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Image: Distant relatives?
Torsten Blackwood  /  AFP - Getty Images file
Can you see the resemblance? DNA suggests people and T. rex are distant relatives. Here, 5-year-old Amy Hingerty looks into the jaws of an automated T. Rex.
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updated 3/20/2008 12:36:14 PM ET 2008-03-20T16:36:14

Here is a metaphorical query for everyone — Wall Street traders, venture capitalists, writers, politicians, farmers, mechanics, and editors. Are you a T. rex or a chicken?

Turns out we may be a bit of both — as I discovered during a recent trip to Bozeman, Montana, where I had come to find out if I share a genetic sequence with a tyrannosaurus rex that died 68 million years ago in Hell Creek, an isolated spot near the Canadian border.

In the basement of Bozeman's Museum of the Rockies, I'm running my fingertips over a stump of the T. rex's cool, hard femur bone, or what's left after scientists sliced up and pulverized most of it in search of microspecks of soft tissue that should have decayed eons ago.

Instead, paleontologists discovered fragments of a protein with apparent similarity to Type I collagen, a building block of both skin and bone. In bone, it both holds the bone together and keeps it flexible. In human skin, collagen is the single largest component (after water). Collagen is found in most creatures with bones — including humans.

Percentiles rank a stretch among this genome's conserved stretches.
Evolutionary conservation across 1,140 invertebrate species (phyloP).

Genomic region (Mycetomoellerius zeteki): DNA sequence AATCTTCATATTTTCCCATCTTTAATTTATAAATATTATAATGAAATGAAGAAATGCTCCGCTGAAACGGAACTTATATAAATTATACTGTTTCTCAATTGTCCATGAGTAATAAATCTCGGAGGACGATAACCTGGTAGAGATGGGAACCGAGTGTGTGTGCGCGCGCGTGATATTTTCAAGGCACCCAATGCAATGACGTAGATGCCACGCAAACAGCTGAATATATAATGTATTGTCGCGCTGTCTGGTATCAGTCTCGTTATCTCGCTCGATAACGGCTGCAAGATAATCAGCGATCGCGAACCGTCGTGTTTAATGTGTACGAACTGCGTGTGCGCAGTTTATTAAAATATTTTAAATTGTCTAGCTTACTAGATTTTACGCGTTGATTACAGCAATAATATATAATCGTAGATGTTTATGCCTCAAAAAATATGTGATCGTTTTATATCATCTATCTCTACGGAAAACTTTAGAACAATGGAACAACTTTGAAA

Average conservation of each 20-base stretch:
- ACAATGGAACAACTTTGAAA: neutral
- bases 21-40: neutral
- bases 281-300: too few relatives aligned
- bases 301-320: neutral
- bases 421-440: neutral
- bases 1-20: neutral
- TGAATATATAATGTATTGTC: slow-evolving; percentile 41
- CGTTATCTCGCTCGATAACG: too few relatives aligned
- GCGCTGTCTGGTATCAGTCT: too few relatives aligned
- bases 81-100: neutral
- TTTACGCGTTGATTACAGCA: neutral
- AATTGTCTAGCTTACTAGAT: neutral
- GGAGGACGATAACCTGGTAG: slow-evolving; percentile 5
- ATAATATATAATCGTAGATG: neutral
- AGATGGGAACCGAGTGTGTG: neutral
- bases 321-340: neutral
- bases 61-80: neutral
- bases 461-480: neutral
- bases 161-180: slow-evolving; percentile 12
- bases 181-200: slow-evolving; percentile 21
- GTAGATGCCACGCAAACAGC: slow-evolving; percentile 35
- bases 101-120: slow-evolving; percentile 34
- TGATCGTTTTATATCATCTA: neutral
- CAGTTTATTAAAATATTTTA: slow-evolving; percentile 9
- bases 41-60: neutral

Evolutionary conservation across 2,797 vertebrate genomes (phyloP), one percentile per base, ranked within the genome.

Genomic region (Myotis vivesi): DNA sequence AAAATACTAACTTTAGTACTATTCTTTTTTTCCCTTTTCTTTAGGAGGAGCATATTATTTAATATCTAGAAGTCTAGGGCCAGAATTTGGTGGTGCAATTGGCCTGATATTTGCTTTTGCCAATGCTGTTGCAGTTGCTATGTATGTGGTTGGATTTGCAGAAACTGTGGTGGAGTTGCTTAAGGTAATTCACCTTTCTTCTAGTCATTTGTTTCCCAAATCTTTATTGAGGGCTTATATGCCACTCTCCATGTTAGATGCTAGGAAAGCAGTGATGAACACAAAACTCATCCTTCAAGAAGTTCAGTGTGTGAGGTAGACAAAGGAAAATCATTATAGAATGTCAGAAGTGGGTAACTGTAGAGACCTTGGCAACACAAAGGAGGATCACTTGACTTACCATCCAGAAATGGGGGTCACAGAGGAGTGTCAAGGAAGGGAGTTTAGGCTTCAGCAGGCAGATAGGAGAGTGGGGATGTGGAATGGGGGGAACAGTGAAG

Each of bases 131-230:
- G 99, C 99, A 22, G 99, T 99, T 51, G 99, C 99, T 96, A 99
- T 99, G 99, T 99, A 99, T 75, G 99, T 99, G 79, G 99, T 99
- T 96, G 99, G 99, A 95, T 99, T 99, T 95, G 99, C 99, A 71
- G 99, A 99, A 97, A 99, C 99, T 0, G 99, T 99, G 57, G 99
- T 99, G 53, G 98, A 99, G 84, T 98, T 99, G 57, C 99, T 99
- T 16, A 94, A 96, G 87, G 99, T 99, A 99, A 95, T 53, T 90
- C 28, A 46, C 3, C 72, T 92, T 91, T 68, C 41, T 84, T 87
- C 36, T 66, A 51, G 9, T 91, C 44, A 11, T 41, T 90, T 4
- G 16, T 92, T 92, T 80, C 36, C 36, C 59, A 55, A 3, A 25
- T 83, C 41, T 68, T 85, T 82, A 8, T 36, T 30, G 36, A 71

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In a basement lab at the museum, dinosaur hunter Jack Horner is showing me the truncated femur. All around him teams of paleontologists study heaps of bones using everything from tiny brushes and magnifying glasses to C.T. scanners and an electron microscope.

Horner is the real-life scientist on which Michael Crichton based the central character in his novel Jurassic Park. Horner also advised Steven Spielberg on the Jurassic Park films.

He disagrees, however, with the central scientific conceit of both book and movie: that dinosaurs could be reborn using dinosaur DNA in the bellies of Jurassic-era mosquitoes that had bitten dinosaurs and then been trapped in amber. "It's unlikely that could happen," he says.

But Horner — a genial man whose unruly gray beard makes him more of a rustic Santa Claus than an Indiana Jones — says it could be possible to re-create dinosaurs another way. So anyone out there with an interest in starting a theme park with real dinosaurs and potentially raking in the cash, listen up!

As Horner explains, dinosaurs are still with us. They're now called  birds. As pretty much any nine-year-old fascinated with terrible lizards can also tell you, many dinosaurs shared bone structures and other features — including, on some species, feathers — with modern avians. This strongly suggests that dinosaurs, including the ferocious T. rex, evolved into birds.

The short protein fragments recovered from the T. rex bone found in Hell Creek confirms this, matching most closely to chicken collagen. (This analysis was organized by a former student of Horner's, Mary Schweitzer of North Carolina State University, and was written up in Science magazine last year.

In fact, Horner will tell you that chickens retain dormant sequences of DNA that would, if activated by bioengineering, cause a chicken to grow teeth and a dino-tail, and to grow little T. rex arms instead of wings.